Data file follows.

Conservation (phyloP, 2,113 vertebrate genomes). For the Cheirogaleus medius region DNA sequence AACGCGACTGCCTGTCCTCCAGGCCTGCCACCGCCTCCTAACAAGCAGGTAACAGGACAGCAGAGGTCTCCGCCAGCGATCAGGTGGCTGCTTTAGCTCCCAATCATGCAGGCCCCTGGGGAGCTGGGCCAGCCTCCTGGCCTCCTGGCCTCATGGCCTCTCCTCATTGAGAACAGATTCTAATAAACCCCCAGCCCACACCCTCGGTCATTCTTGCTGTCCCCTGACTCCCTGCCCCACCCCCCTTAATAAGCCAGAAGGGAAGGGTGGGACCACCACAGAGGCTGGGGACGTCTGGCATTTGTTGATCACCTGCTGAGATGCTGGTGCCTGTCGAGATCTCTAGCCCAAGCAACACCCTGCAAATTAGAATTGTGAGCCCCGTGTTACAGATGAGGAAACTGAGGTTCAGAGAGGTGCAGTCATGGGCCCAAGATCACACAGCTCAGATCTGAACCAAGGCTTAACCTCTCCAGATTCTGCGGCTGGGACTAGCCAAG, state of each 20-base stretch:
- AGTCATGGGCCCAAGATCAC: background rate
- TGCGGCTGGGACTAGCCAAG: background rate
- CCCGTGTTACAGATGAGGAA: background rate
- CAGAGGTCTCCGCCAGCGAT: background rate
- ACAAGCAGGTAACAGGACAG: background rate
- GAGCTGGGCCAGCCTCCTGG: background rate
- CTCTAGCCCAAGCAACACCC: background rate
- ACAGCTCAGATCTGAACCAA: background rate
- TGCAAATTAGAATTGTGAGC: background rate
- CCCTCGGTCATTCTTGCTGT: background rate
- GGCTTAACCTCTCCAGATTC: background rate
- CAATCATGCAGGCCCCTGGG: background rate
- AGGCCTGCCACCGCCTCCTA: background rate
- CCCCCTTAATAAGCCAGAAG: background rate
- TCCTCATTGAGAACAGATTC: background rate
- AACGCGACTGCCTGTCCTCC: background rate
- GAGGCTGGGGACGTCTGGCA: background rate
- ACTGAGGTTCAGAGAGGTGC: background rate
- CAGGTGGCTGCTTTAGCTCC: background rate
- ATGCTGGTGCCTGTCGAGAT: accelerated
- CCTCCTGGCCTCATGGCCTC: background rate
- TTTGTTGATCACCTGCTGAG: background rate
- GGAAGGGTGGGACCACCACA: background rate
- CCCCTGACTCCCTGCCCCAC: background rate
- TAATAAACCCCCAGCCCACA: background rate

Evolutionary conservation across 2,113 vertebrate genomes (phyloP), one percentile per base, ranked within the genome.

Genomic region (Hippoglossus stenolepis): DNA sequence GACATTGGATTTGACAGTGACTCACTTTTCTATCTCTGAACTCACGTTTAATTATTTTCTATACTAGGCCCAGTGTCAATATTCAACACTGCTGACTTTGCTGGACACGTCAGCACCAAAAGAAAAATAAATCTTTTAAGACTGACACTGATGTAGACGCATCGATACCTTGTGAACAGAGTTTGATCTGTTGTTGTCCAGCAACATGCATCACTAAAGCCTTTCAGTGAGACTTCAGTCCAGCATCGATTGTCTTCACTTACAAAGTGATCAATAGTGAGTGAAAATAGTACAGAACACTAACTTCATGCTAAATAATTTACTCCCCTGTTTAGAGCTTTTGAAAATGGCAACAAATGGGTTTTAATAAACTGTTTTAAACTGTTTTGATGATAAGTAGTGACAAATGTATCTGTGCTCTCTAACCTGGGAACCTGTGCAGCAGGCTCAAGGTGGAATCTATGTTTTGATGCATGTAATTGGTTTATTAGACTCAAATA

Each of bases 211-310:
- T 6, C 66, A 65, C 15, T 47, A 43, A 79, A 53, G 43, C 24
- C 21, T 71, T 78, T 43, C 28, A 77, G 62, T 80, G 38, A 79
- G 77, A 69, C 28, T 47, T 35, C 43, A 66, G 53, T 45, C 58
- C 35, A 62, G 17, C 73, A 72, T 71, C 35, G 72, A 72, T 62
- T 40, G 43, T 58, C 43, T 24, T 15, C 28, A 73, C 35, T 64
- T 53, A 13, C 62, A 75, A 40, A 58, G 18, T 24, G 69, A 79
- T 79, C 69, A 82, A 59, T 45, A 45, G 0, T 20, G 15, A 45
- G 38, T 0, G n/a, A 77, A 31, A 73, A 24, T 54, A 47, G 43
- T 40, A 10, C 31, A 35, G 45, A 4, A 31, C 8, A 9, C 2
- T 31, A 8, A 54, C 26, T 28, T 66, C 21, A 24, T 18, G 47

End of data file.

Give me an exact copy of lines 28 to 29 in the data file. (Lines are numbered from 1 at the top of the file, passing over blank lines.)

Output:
Genomic region (Hippoglossus stenolepis): DNA sequence GACATTGGATTTGACAGTGACTCACTTTTCTATCTCTGAACTCACGTTTAATTATTTTCTATACTAGGCCCAGTGTCAATATTCAACACTGCTGACTTTGCTGGACACGTCAGCACCAAAAGAAAAATAAATCTTTTAAGACTGACACTGATGTAGACGCATCGATACCTTGTGAACAGAGTTTGATCTGTTGTTGTCCAGCAACATGCATCACTAAAGCCTTTCAGTGAGACTTCAGTCCAGCATCGATTGTCTTCACTTACAAAGTGATCAATAGTGAGTGAAAATAGTACAGAACACTAACTTCATGCTAAATAATTTACTCCCCTGTTTAGAGCTTTTGAAAATGGCAACAAATGGGTTTTAATAAACTGTTTTAAACTGTTTTGATGATAAGTAGTGACAAATGTATCTGTGCTCTCTAACCTGGGAACCTGTGCAGCAGGCTCAAGGTGGAATCTATGTTTTGATGCATGTAATTGGTTTATTAGACTCAAATA

Each of bases 211-310: